Cheers — to a group of Ashland children who obviously haven't heard that newspapers are a dying industry. The kids, ages 6-11, started their own paper, the Billings Ranch News, in their neighborhood. The publication has articles, ads, weather forecasts, comics and even Sudoku puzzles.
The paper is a hit in the neighborhood, where folks have even chipped in donations to help pay for ink cartridges the young newshounds use to print out their editions. Not only are the children writing more, working as a team and fulfilling commitments, as their parents report, they also have learned a valuable lesson about the business: News isn't free.
Cheers — to local attorneys who took top honors in a statewide competition that raises money to provide free legal services to low-income Oregonians. Jackson County lawyers raised more than $22,000 in the annual Campaign for Equal Justice fundraiser, beating out second-place Lane County in the Equity Cup competition.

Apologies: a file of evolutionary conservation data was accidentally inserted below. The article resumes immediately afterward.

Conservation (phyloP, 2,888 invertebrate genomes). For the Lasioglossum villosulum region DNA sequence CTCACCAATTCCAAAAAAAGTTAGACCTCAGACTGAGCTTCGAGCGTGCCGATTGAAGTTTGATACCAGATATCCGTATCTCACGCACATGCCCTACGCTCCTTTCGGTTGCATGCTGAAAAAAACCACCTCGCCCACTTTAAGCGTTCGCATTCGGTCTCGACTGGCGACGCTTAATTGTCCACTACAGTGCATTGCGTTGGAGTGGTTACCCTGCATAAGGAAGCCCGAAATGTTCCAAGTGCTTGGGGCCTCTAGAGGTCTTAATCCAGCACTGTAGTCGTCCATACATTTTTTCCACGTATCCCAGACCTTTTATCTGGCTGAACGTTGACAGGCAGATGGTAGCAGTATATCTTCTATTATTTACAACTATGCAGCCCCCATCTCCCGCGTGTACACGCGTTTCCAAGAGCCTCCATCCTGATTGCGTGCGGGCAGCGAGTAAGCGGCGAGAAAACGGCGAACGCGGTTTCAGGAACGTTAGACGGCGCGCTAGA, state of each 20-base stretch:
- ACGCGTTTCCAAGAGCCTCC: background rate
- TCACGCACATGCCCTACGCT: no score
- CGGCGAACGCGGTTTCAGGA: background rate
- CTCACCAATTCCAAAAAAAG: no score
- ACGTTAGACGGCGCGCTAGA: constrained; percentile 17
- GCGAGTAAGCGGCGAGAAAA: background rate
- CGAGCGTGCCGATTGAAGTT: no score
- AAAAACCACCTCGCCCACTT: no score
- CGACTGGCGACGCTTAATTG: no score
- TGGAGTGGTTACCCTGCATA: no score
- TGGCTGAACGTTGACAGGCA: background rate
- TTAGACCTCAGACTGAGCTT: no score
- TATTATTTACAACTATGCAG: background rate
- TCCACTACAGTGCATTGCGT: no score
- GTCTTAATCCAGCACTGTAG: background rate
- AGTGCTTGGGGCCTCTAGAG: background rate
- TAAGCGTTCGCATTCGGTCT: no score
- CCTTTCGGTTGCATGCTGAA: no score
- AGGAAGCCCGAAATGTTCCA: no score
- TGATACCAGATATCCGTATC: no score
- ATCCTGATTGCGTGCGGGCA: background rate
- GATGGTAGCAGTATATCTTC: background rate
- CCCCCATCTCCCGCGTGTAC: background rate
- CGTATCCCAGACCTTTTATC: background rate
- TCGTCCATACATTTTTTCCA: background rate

The cup, awarded to the region with the largest percentage increase over the previous year in donations from lawyers, is jointly sponsored by the Campaign for Equal Justice and the Oregon State Bar. The Jackson County group collected donations from a third of the attorneys in the county, a larger proportion than the 20 percent that donate statewide.
Jeers — to Congress (yes, we know it's an easy target), which still has not addressed the student loan crisis facing millions of college students across the country. The interest rate on federal student loans is set to increase to 6.8 percent July 1 if Congress does not act. Guess what — Congress has not acted. Shocking, isn't it?
Homeowners can get better rates right now on a mortgage. Banks — many of them partly responsible for the economic collapse still plaguing the economy — can borrow money from the Federal Reserve at 0.75 percent. The Fed says the rock-bottom rate is essential to keep the recovery going. But a new study — by researchers for the New York Fed, of all people — suggests high levels of student loan debt also are a drag on the economy.
Cheers — to the Ashland Emergency Food Bank's expanding garden and its goal of owning its own building. The goal is to have 24 raised beds pushing up produce to augment the packaged food the pantry distributes to hungry residents. And if fundraising goes well this summer, the food bank will buy its home by August, putting an end to forced moves.